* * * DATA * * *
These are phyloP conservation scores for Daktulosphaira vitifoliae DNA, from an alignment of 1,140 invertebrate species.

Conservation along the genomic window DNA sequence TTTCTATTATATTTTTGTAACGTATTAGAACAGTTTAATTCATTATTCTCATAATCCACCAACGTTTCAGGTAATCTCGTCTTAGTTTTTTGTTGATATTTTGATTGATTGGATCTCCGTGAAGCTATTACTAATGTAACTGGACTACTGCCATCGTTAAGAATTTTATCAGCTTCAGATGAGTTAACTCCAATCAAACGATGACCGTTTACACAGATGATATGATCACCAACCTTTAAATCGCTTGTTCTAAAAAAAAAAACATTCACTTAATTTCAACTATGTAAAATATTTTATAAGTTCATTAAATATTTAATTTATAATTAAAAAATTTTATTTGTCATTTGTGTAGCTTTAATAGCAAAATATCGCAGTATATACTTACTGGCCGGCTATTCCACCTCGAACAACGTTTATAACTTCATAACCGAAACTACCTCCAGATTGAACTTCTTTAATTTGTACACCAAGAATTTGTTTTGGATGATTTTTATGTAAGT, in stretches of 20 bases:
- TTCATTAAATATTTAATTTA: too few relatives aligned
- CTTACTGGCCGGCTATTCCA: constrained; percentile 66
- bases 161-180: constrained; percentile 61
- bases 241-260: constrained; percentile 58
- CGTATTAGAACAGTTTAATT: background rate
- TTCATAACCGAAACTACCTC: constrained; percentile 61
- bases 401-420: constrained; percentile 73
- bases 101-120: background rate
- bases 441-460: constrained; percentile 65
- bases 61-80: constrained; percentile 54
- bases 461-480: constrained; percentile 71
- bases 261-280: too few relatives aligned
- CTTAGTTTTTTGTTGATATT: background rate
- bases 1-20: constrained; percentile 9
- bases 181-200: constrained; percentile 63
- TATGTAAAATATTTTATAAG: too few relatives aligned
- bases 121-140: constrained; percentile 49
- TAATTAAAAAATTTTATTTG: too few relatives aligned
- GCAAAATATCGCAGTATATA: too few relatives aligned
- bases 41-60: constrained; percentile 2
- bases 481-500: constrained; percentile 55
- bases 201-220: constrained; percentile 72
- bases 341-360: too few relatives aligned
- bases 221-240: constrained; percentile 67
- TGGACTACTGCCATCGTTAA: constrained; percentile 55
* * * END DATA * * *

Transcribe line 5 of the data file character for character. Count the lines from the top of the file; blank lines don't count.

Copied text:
- bases 161-180: constrained; percentile 61